Scientists have reported discovering a series of previously unknown microscopic species on Earth.
The number of plant and animal species on our precious planet is estimated to be approximately 8.7 million. Yet, there are only about 1.2 million species that have been identified and described so far, most of which are insects. Therefore, millions of other organisms, some experts suggest more than 100 million, are completely unknown to us.
Scientists have recently discovered several very rare microorganism species, some of which are rare and have eluded observations by scientists for over a century.
These elusive species were discovered by a pair of unconventional scientists who had never met in person, and their work has been published in the scientific journal PROTIST. Professor Genoveva Esteban, a Professor at Bournemouth University, and James Weiss, an independent researcher with two cats in Warsaw, Poland, were fortunate to collaborate in a scientific work that eventually spotted the species.
Scientists and the general public will learn more about life at the microscopic level through their approach to science and the discovery of these new and rare organisms. The researchers hope that thousands of young people will be inspired to study science and prove the significance of microscopic life on earth, as well as prove how important microbiology is to all living organisms.
A microorganism consists of only one cell and is the simplest life form on earth. We can find them all over, whether in small puddles or vast oceans, and the best part is that there is still much to learn about them.
Despite the fact that whole ecosystems are dependent on biodiversity, biodiversity at a microscopic level is not well understood.
“Some of these species are completely new, and others have not been seen for over a century. We documented many curious behaviors on them and carried out a DNA analysis of them for the first time, explained Professor Esteban.
“This means we can understand more about their relationships with other microbes and find new branches for them on the tree of life,” Professor Esteban continued.
One of the rarest and newest microorganisms discovered is Legendrea loyezae.
According to Professor Esteban, “We don’t know what the organism was named after; the 100-plus-year-old French description doesn’t provide any information about where the name originated, but we suspect it was after someone since ‘Legendre’ is a common French name.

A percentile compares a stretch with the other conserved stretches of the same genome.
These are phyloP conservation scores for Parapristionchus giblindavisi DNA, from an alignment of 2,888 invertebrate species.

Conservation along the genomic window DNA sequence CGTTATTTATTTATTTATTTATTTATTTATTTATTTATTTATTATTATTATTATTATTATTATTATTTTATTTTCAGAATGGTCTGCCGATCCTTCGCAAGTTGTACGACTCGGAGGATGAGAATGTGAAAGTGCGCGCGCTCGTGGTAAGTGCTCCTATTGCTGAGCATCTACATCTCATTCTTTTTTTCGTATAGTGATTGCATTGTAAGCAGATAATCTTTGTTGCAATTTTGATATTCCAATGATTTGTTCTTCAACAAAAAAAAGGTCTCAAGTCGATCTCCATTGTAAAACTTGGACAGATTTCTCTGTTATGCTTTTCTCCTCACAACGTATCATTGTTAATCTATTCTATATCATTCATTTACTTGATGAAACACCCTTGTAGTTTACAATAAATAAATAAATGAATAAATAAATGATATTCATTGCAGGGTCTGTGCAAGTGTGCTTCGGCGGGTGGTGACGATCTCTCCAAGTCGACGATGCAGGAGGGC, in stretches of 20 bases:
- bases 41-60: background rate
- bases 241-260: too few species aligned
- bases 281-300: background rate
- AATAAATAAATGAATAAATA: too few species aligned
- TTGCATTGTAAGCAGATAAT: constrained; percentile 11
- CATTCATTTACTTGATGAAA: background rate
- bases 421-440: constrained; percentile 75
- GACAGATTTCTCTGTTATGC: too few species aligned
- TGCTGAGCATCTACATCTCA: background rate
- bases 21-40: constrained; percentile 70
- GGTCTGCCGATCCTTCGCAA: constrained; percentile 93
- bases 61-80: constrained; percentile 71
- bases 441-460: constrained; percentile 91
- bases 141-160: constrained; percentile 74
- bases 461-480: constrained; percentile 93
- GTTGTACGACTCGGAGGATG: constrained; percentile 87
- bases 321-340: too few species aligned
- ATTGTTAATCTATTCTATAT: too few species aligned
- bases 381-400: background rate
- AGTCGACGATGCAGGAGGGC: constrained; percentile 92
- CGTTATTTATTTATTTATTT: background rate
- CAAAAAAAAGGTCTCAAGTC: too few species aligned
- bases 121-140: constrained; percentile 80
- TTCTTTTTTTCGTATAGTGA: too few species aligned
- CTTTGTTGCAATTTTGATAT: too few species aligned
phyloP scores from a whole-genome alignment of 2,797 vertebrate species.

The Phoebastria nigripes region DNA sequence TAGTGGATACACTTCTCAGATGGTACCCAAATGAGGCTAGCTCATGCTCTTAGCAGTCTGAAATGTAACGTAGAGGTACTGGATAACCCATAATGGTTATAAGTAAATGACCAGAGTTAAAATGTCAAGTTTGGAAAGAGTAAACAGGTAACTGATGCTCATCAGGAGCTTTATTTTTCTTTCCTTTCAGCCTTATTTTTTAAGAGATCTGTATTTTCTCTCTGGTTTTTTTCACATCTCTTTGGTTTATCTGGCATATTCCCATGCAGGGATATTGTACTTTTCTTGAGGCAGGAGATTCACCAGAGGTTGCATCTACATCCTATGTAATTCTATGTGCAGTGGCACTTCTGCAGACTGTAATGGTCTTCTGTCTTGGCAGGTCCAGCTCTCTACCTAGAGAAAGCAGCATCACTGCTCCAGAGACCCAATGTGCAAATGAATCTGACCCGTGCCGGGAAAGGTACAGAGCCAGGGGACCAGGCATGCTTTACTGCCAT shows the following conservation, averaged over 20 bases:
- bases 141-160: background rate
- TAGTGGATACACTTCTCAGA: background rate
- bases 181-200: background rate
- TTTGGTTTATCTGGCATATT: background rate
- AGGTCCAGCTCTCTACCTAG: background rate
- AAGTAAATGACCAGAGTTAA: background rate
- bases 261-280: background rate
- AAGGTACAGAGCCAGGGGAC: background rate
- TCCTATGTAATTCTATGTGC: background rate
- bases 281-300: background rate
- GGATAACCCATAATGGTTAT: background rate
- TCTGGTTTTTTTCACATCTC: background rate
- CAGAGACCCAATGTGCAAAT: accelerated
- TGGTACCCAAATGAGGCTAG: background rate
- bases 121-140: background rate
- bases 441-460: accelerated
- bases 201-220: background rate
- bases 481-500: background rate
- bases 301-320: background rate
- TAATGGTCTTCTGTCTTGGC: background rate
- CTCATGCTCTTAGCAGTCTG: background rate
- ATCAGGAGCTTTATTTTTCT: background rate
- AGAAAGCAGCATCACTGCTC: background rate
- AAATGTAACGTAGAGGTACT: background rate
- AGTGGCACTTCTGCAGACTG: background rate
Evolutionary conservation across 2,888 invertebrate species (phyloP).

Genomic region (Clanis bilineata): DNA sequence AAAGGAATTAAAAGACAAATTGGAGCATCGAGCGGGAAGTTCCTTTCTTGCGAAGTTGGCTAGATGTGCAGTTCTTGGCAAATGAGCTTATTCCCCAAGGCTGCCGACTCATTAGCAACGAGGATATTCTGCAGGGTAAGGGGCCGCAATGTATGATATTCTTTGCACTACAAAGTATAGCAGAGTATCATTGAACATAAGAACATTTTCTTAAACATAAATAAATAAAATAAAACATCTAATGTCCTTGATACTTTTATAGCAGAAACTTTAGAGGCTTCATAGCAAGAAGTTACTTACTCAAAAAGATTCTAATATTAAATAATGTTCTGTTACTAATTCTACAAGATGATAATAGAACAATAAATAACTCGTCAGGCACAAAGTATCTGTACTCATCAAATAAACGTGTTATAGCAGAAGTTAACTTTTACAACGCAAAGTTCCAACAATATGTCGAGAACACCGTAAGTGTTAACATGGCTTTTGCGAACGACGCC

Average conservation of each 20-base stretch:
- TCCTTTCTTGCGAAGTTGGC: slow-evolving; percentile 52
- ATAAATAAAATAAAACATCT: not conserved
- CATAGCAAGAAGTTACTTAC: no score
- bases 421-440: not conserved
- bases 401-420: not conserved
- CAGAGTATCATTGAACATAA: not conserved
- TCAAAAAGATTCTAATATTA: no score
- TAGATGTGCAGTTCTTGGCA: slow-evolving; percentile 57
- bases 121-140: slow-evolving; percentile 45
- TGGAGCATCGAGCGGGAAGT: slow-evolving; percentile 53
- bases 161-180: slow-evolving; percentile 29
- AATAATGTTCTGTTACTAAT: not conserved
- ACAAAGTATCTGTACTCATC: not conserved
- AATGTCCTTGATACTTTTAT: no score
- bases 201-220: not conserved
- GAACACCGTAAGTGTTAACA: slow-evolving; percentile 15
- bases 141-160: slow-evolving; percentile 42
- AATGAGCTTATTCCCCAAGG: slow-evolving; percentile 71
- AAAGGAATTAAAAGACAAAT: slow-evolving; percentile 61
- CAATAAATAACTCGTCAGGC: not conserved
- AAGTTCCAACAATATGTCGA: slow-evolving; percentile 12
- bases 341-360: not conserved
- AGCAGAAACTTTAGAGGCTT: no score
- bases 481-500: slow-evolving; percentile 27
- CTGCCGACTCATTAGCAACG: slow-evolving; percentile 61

In addition, they discovered a Lacerus, meaning “having irregular edges” because of the serrated appearance of the cell edges, as well as an Apertospathula, which means “ventral mouth opening”.
New names have not been assigned to the species yet, but Weiss hopes they will be accompanied by contemporary fictional references that will draw the attention of people of all ages.
In fact, most life on Earth has always been microscopic. Most organisms on the tree of life are microscopic. In the early ages of Earth, microorganisms were the first predators, and their greedy appetites contributed significantly to the evolution of complex life, Weiss explained.
“As prey developed better defenses, predators needed to develop better ways of catching them. After the evolution of multicellular, complex life they became the main food source for others such as krill and plankton, which in turn are food for larger species. If the organisms at the very bottom were removed, all other parts of the food chain above them would collapse too,” he added.
During the course of 18 months, the duo tested thousands of samples from water bodies, primarily from Poland but also all around the globe.
In this research, no one else has looked for these, nor has there been such intensive searching for microbes in the past, explained Prof. Esteban.
Th researchers knew they would come across something new by taking so many samples almost every day, as with all forms of wildlife spotting. As science gains more knowledge of the microscopic world, researchers are better able to understand the rest of their habitats, in which other forms of life thrive.
Scientists isolated microorganisms from each sample and studied their DNA to determine whether some were new to science and others were extremely rare, but this task also involved in a specialist taking part. As part of the team, Demetra Andreou, a molecular ecologist at Bournemouth University, also provided her expertise.
The research was published in